Tuesday, April 29, 2014

H is for Hotrod

Yes, we're going back to Realmspace, specifically Intellida, today!

I'm not really a car person. To me they're really just a convenient way to get from A to B. Where I can I walk or take public transport, cars do however come in useful for shopping trips and to get to places that public transport don't easily go to. I can change a tyre, but anything more complicated than that has me contacting a mechanic, which is odd because my grandfather was a mechanic and in an age where if you couldn't source a ready made part for a car or a piece of machinery, you made one yourself.

In a reflection of that, Dancer isn't really mechanically minded, nor is he a petrol head, however cars (at least 2) do play a significant part in the book. One is Dancer's Rolls Royce Silver Cloud and the other is a bright pink hotrod, similar to the one pictured above.

The hotrod doesn't belong to Dancer, it's the highly ostentatious vehicle of choice for Aleanaes Goldenhair, Benefactress of Intellida. The car is rather at odds with the lady herself. She prefers tasteful to flashy and pink is far from her favourite colour (that would be blue), she doesn't even know how to drive, or if she does, she never drives.

The bright pink car is generally driven by her driver, a magically modified runner lizard who goes by the rather apt name of Wheels.

Cars of this sort aren't really about passenger comfort or space, and I've modified it so that aside from the driver's cab, Aleanaes' car also has rear doors and a fairly cramped looking passenger compartment. Like the Benefactress' house, the car defies the laws of physics and has far more room in it's interior than one could ever guess from looking at it without entering it. I've never tested it's full capacity, but it seems to be able to comfortably fit 4 - 6 people in the back with plenty of legroom.

It has a fully stocked, full size bar, a large screen TV and lots of space for people to relax and stretch out. There are rumours that it has a spa, a kitchen and maybe even a bedroom. Due to the speed at which Wheels prefers to drive (he does break the sound barrier, he's tried to have a faster than light drive installed, but Aleanaes won't allow or pay for it) Dancer has never really had the opportunity to explore the vehicle further than the bar and TV in the back.

Thursday, April 24, 2014

Anzac Day

Anzac Day is a pretty big deal down here. It's celebrated on the 25th of April every year. It's a day when we can celebrate and commemorate the sacrifice countless members of the Australian and New Zealand Army Corp (hence the name ANZAC) have made in all conflicts. The date was set about after the First World War, but people who were involved in earlier engagements (the Sudan, the Boer War) could also take part.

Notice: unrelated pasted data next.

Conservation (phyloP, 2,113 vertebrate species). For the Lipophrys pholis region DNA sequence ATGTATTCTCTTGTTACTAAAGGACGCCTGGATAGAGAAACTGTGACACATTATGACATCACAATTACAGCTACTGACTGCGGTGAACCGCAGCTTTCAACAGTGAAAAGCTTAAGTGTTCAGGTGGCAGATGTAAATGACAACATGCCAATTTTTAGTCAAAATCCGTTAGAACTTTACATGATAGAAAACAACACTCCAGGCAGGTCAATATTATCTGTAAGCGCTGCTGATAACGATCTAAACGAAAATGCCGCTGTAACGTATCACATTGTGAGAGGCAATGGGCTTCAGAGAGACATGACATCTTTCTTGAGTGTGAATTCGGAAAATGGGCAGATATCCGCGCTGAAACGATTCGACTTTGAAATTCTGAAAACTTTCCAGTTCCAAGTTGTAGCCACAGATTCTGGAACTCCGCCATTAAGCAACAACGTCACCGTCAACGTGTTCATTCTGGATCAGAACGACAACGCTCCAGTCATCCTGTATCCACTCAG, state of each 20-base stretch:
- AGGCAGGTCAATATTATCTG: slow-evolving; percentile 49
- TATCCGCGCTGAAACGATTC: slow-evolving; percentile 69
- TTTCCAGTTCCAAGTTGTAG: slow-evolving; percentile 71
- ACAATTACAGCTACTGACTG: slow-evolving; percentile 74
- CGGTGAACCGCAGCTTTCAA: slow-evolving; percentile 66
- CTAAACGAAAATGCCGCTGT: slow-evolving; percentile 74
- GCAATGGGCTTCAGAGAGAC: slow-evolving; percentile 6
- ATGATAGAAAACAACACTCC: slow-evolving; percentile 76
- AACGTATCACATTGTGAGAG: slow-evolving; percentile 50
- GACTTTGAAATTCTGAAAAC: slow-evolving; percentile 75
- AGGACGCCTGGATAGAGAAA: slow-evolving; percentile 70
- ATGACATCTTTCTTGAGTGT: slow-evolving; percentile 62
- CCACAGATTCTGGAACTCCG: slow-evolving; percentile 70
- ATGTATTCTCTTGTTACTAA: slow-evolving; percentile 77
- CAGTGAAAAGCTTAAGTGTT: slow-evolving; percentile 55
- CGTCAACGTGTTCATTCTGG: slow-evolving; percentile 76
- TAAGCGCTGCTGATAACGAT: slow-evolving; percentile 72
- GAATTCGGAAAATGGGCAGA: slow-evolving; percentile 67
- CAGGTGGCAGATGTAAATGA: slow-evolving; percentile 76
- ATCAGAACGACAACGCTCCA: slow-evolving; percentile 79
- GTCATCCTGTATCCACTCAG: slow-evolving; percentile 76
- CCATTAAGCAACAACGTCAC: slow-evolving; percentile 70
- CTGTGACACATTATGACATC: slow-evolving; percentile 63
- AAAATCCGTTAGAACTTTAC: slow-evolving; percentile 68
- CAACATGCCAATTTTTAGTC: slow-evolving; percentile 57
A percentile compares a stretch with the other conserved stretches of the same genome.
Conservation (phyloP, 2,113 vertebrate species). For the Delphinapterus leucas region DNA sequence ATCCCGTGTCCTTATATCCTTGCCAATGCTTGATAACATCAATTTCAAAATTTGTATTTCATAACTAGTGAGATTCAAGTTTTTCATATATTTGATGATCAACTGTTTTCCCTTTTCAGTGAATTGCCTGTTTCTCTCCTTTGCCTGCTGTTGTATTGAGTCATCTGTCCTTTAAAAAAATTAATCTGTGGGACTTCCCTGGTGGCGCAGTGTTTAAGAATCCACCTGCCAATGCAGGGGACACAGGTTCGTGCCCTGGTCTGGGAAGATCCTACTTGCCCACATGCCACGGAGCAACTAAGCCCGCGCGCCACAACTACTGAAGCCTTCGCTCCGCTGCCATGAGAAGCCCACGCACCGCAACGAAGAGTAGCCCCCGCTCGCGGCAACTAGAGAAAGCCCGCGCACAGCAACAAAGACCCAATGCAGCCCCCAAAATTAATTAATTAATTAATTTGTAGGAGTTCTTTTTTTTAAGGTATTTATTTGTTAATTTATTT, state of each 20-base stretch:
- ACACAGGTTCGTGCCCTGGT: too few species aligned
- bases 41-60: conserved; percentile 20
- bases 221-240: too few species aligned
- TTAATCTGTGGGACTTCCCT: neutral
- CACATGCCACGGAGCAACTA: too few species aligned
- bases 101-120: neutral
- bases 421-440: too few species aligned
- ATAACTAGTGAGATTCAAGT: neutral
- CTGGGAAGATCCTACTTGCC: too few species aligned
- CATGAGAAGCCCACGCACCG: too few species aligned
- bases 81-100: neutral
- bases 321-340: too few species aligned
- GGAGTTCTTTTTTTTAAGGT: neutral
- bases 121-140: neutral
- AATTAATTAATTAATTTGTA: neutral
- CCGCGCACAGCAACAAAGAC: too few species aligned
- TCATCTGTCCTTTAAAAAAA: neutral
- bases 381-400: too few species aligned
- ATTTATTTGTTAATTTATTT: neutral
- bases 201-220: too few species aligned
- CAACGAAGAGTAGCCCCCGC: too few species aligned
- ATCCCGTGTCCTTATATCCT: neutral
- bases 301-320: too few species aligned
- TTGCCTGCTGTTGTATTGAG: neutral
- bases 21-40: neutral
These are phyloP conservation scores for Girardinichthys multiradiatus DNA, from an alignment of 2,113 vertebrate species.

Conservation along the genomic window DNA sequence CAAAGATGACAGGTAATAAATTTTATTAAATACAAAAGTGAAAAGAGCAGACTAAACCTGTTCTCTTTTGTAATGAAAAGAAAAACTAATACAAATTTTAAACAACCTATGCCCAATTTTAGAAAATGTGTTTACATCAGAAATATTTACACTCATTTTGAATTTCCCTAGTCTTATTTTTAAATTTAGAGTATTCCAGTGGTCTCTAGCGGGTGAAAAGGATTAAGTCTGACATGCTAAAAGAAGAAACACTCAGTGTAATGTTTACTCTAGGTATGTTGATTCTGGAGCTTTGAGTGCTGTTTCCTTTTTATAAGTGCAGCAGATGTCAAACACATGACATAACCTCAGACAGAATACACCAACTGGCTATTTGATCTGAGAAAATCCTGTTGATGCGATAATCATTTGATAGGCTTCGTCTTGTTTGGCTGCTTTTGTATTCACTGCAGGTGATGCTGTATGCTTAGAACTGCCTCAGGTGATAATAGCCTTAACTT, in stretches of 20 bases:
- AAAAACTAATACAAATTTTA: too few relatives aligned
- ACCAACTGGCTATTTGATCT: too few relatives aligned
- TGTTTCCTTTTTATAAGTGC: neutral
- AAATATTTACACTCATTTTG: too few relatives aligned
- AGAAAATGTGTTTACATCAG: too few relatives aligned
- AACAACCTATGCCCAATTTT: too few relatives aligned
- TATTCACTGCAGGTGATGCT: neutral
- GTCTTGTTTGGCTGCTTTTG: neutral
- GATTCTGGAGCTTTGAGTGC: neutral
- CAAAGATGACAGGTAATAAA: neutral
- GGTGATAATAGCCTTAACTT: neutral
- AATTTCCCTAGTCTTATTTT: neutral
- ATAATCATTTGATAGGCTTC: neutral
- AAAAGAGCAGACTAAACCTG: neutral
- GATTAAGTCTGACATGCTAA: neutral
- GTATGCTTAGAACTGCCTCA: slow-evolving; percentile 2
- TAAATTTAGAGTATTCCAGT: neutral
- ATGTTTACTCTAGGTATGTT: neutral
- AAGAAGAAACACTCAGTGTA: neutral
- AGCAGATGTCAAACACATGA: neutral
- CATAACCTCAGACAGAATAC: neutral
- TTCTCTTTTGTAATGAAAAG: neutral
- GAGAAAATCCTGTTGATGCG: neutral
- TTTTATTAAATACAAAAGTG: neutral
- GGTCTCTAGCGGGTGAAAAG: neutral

It's celebrated across both Australia and New Zealand. In Melbourne since 1995 a lot of has centred around an annual football match played between Essendon and Collingwood. There was a game played on the day prior to 1995, but it wasn't set in stone that it had to be between those two clubs until then.

I've had at least 4 relatives that I know of who were involved in WW 1 and 2.

My great uncle Herb fought in Europe in the First World War. He was gassed and sent home. He went on to found a successful pottery business and later held a high ranking position in the Civilian Army during WW 2 (my uncle claimed that this was because his pottery actually supplied the figures that the war office used when staging mock table top battles).

My great uncle Tommy, who I never met, fought first in North Africa in the Second World War. He and his regiment were on the way home to Australia when they detoured to Java to help the Dutch who were trying to hold out against the Japanese. They were captured and he died on the infamous Burma Railroad.

Uncle Jack signed up fairly early in the Second World War. He left Melbourne on Melbourne Cup Eve and wound up in the Middle East. He bumped into his younger brother in Palestine when on leave. Uncle Jack signed up in Melbourne and his brother Jeff was living in Tasmania, so signed up there. Uncle Jack didn't even know Jeff had joined up until he met him in Palestine! Uncle Jack was one of the Rats of Tobruk. He returned from the North African campaign, retrained and went to Borneo. He never spoke much about the war, certainly not the conflict side of things. He was in the Ambulance Brigade and went through a harrowing time in Borneo when he and others kept going back into the jungle to ferry wounded out, while being shot at by Japanese snipers most of the time. He met a young anti aircraft machine gunner by the name of Frank Greenway and came home with him. He later married Frank's younger sister Valerie and had two children. He passed away in his 80's.